Waves of Pride

Mark's daughter, Natalie, in her element.

Now that my kids are older, my dream of sleeping in past 6 a.m. has become a reality on weekends for the first time in 18 years.  In my eyes, my 11-year-old daughter Natalie’s insistence in competing in the Regional Paddle Board Race this past weekend was an unwelcome infringement on my modest aspirations.  Natalie is an L.A.  County Junior Lifeguard at Will Rogers and she’s recently learned to enjoy paddling.  Race registration started at 7:30 a.m. and the race was off of Avenue I in South Redondo Beach, so a 6 a.m. wake-up was a must.

When my wife Lisette, Natalie and I parked and started walking down to the beach, I was struck by the fact that there were hundreds of cardinal and gold-clad children and adults on the beach (always uncomfortable for a lifetime Bruin). The fact that there was a moderate 2-4 foot swell delivering pure shorebreaking close-outs didn’t help either.  I was having trouble visualizing how my 65-pound daughter (when wringing wet) was going to maneuver a foam paddle board through the surf to start and finish the race.

As I got closer to the beach, I saw that the sponsor of the race was Hennessey’s Tavern.  The sight of hundreds of children wearing rash guards promoting a chain of bars struck me as more than a little odd.  But then I remembered that it was the South Bay.  What I mean by that is that Hennessey’s started in Hermosa Beach so a local sponsor made sense, although maybe Body Glove is a more appropriate sponsor for the JGs portion of the race.

After we waited in line to register, got Natalie’s race-rash guard and other swag, and had her race number drawn on her arm and leg, she was ready to go.  The only problem was that the race didn’t begin for nearly a half hour.  During the wait, I overheard many a kid express serious doubts about going through with the half-mile race in rough conditions.  I asked Natalie if she really wanted to race and she gave me one of those “Yeah Dad” comments that sounded more like “Don’t be such a wuss” to my trained ear.

Right before 8:30, all of the 11-and-under girls were called to start off the race day.  I didn’t quite understand why the first racers out were the youngest kids.  Luckily, Natalie was in the second heat.  The race was about to start when I heard the bagpipe sounds of “Amazing Grace” echoing along the beach. Seriously, there was a dude playing the bagpipes, blowing a song that made me wonder if all of the young girls would ever return again from the sea.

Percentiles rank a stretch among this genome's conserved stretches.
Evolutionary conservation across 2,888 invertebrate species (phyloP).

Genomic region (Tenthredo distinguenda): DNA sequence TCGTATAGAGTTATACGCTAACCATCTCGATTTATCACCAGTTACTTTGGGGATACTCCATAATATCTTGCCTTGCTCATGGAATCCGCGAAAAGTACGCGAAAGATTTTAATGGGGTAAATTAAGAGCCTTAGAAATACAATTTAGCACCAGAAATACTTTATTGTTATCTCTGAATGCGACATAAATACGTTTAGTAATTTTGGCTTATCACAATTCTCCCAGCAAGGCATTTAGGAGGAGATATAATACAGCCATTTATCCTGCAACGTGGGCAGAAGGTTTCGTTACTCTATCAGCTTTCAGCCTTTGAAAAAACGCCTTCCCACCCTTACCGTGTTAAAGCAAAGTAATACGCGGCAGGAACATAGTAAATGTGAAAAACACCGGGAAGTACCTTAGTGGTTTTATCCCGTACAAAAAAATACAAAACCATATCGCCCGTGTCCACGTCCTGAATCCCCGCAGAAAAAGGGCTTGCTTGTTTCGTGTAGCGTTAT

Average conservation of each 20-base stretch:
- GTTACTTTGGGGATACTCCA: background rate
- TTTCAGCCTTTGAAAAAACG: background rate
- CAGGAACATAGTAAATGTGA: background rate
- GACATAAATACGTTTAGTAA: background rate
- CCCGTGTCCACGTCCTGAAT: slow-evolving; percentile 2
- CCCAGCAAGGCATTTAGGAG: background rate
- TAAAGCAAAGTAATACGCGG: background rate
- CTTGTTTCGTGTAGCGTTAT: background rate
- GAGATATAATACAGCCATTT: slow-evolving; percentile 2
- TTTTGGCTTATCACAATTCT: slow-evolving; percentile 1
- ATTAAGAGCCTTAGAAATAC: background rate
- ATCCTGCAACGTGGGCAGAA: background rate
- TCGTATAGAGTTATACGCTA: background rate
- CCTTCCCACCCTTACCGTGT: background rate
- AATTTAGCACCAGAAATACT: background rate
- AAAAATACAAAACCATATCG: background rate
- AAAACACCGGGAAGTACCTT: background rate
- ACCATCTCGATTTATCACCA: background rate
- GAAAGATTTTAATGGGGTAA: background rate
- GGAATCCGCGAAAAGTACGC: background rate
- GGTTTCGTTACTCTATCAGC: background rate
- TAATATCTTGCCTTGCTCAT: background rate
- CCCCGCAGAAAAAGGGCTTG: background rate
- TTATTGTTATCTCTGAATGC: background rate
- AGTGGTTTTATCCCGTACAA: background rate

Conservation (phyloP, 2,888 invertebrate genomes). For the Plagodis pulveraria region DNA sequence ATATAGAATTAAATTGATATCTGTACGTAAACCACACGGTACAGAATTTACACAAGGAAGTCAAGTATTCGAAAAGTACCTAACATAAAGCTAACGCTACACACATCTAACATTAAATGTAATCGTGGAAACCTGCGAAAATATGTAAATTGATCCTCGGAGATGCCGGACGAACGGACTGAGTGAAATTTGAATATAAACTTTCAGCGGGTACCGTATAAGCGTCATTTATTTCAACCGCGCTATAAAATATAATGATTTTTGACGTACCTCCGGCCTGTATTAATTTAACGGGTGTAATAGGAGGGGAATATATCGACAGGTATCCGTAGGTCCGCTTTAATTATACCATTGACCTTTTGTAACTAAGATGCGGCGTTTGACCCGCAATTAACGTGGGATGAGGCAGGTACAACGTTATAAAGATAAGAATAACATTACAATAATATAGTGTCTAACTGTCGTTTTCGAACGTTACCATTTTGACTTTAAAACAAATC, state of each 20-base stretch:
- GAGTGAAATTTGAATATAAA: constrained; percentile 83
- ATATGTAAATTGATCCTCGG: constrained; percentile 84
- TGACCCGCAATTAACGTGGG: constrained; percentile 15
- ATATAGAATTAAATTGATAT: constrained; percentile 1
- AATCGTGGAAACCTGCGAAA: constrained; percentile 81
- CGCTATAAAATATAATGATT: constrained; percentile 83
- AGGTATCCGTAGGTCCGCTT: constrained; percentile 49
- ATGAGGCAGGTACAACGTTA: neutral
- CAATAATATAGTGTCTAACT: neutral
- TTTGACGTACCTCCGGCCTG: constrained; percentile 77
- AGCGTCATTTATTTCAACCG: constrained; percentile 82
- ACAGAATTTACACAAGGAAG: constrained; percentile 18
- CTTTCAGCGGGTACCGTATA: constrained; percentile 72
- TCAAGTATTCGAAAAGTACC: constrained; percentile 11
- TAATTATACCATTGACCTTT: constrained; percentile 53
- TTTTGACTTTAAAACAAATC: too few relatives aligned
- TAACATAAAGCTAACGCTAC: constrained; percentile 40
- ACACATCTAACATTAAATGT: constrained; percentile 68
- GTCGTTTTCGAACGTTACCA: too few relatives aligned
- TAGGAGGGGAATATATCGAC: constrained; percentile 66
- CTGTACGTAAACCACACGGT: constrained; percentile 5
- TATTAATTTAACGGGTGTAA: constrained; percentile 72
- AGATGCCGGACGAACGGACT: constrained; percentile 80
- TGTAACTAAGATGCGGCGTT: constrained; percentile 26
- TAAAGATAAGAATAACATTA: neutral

The brave girls in the first heat grabbed their boards and headed to the surf.  Not one of them could make it through the breakers with their boards.  Immediately, the ratio of lifeguards to young racers reached one to one.  Some of the lifeguards grabbed all of the boards and took them out to the first buoy, while others helped the girls get through the surf during a 3-4 foot set.  The race went off without a hitch. The girls paddled 400 yards to a buoy, made the turn, and headed back.  That’s where the race ended.  Then they left their boards and headed back to shore.

Next up was Natalie’s race. My anxiety level had dropped dramatically because all of the girls in the first heat survived, and although they looked exhausted, no one got hurt.  Also, the boards stayed out at the first buoy, so no one had to try to paddle through the surf.

Foolishly, I didn’t bring any binoculars, so as soon as she started swimming past the breakers, she began to look like the other 21 cardinal and gold-clad swimmers.  The race started, and all of the girls began paddling without incident.  At the turn, it was clear that four girls were head and shoulders faster than the rest, with the winner dusting everyone by at least 10 board lengths.  As the paddlers swam their way back to shore, I began to worry about Natalie.  Would she be able to finish?  Would she be too tired to swim back to shore?  Would she ever want to participate in another paddle race?

About a minute later, Natalie came in through the pounding surf with a great, big smile on her face.  She not only finished ninth in her very first paddle board race, she had a blast competing.  As she ran up on shore, I ran to greet her and she leaped into my arms.

I didn’t care that I got soaked. She was so happy that she competed, had fun and finished.  Hennessey’s gave all of the participants a pretty cool medal, so we’ll have a keepsake of the memory for years to come.  Perhaps most importantly, the race reminded me that we often coddle our kids too much and, even under difficult circumstances at very young ages, they can surprise you by doing amazing, courageous things.  You just have to give them the chance.


One Response

  1. She is fearless! Great article from a great Dad!!

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